The Visconti put you on their flag: a snake
devouring a child, or are you throwing up a man
feet first? Some snakes hunt frogs, some freedom of will.
There’s good in you: a man can count years on your skin.
Generously, you mother and father a stolen boy,
to the chosen you offer your cake of figs.
A goiter on my neck, you lick my ear with lies,
yet I must listen, smile and kiss your cheek
or you may swallow the child completely. In Milan
there is a triptych, the throned Virgin in glory,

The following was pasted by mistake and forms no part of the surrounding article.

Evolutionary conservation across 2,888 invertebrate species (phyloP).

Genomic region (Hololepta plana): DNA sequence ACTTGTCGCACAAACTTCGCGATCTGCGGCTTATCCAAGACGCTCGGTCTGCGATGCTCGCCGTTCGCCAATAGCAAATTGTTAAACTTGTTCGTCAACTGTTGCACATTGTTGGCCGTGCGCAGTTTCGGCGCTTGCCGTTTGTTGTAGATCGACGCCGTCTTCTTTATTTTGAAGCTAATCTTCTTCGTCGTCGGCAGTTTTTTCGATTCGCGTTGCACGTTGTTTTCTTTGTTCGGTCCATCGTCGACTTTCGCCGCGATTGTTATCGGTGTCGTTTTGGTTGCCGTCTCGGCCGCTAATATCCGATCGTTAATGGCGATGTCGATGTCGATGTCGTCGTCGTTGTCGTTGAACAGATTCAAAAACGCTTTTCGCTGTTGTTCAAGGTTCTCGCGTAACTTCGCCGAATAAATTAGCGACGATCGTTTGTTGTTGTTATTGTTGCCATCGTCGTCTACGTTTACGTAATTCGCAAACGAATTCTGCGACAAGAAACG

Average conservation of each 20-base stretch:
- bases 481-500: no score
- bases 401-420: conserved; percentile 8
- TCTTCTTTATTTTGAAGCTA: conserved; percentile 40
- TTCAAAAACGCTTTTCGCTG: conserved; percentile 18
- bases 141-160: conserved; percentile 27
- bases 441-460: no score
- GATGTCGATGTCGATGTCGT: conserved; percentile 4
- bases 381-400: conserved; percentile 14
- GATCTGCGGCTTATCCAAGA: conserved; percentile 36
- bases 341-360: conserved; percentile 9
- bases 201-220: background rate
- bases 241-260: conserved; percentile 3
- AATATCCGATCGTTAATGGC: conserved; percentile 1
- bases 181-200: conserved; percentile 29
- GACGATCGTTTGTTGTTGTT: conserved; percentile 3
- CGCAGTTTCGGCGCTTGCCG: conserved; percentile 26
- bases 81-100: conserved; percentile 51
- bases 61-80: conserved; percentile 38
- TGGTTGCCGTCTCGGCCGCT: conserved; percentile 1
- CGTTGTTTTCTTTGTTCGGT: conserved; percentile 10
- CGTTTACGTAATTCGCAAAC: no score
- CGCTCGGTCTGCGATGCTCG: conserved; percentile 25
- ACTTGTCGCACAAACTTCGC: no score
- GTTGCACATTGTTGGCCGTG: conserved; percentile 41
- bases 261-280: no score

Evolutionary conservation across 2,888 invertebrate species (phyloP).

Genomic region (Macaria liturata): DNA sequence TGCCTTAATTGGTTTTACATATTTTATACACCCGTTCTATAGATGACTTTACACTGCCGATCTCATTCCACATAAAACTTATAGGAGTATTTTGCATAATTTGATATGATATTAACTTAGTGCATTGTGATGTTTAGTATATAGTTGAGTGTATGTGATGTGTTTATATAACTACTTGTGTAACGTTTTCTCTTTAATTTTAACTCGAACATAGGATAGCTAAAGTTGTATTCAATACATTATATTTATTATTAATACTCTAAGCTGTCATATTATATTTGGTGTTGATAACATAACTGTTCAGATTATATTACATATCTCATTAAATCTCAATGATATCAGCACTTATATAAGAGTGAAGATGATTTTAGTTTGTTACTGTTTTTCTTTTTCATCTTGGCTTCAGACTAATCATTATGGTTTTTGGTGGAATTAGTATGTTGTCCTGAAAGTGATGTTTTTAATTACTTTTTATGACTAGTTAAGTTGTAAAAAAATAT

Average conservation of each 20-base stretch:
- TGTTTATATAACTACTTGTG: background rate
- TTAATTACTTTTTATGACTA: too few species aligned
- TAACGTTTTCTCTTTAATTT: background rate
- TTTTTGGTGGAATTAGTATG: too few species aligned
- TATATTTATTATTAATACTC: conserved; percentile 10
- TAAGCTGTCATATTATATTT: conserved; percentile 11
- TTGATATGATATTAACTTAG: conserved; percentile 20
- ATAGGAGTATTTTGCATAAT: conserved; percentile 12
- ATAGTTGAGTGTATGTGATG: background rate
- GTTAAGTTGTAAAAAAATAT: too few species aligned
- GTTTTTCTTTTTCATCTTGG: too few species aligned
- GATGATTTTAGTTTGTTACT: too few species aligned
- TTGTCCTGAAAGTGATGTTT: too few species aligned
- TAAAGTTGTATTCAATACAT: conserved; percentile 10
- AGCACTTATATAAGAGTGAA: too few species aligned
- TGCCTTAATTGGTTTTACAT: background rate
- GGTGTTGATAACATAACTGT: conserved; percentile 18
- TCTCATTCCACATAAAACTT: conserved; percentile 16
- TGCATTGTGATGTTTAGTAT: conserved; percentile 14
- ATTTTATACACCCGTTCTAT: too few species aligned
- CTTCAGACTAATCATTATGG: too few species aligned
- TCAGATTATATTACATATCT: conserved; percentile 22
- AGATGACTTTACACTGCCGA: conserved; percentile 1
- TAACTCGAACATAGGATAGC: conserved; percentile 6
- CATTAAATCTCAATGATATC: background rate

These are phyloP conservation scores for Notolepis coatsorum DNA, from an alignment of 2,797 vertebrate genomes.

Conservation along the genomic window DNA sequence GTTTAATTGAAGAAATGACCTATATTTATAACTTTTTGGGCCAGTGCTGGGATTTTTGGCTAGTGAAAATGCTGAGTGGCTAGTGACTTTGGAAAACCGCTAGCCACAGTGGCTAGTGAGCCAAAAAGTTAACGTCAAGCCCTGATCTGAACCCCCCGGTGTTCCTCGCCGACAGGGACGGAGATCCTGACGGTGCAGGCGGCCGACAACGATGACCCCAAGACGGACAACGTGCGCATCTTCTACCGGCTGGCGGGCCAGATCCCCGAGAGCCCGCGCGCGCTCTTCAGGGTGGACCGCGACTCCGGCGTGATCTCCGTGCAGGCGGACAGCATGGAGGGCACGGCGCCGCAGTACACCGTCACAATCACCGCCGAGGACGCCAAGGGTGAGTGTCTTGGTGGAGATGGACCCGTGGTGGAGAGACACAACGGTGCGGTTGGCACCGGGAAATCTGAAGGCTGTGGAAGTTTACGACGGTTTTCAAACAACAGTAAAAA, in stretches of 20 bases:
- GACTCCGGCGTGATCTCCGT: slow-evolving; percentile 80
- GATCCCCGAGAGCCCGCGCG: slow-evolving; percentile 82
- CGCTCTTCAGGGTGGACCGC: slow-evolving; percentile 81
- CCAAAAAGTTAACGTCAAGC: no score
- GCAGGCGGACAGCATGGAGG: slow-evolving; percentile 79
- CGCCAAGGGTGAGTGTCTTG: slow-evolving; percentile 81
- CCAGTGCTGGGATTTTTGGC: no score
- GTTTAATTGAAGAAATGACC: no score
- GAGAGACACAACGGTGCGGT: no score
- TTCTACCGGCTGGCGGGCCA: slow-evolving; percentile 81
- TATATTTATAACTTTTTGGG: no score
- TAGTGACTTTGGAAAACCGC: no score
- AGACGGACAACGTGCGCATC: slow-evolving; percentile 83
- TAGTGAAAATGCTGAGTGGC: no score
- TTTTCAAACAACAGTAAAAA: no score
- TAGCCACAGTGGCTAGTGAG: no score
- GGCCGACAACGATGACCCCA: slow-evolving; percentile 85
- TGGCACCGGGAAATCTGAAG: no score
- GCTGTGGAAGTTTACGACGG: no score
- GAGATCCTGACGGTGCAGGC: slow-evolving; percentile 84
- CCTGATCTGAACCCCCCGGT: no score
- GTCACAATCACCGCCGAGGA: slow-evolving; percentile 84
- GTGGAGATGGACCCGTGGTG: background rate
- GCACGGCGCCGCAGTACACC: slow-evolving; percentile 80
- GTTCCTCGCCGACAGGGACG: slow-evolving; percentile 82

placed on the marble below, a dead naked man
and a giant dead frog of human scale on its back.
There’s hope! My eyes look into the top of my head
at the wreath of snakes that sometimes crowns me.
Stanley Moss, “Allegory of Evil in Italy” from A History of Color: New and Collected Poems. Reprinted with the permission of Seven Stories Press, www.sevenstories.com.
Source: A History of Color: New and Collected Poems (Seven Stories Press, 2003)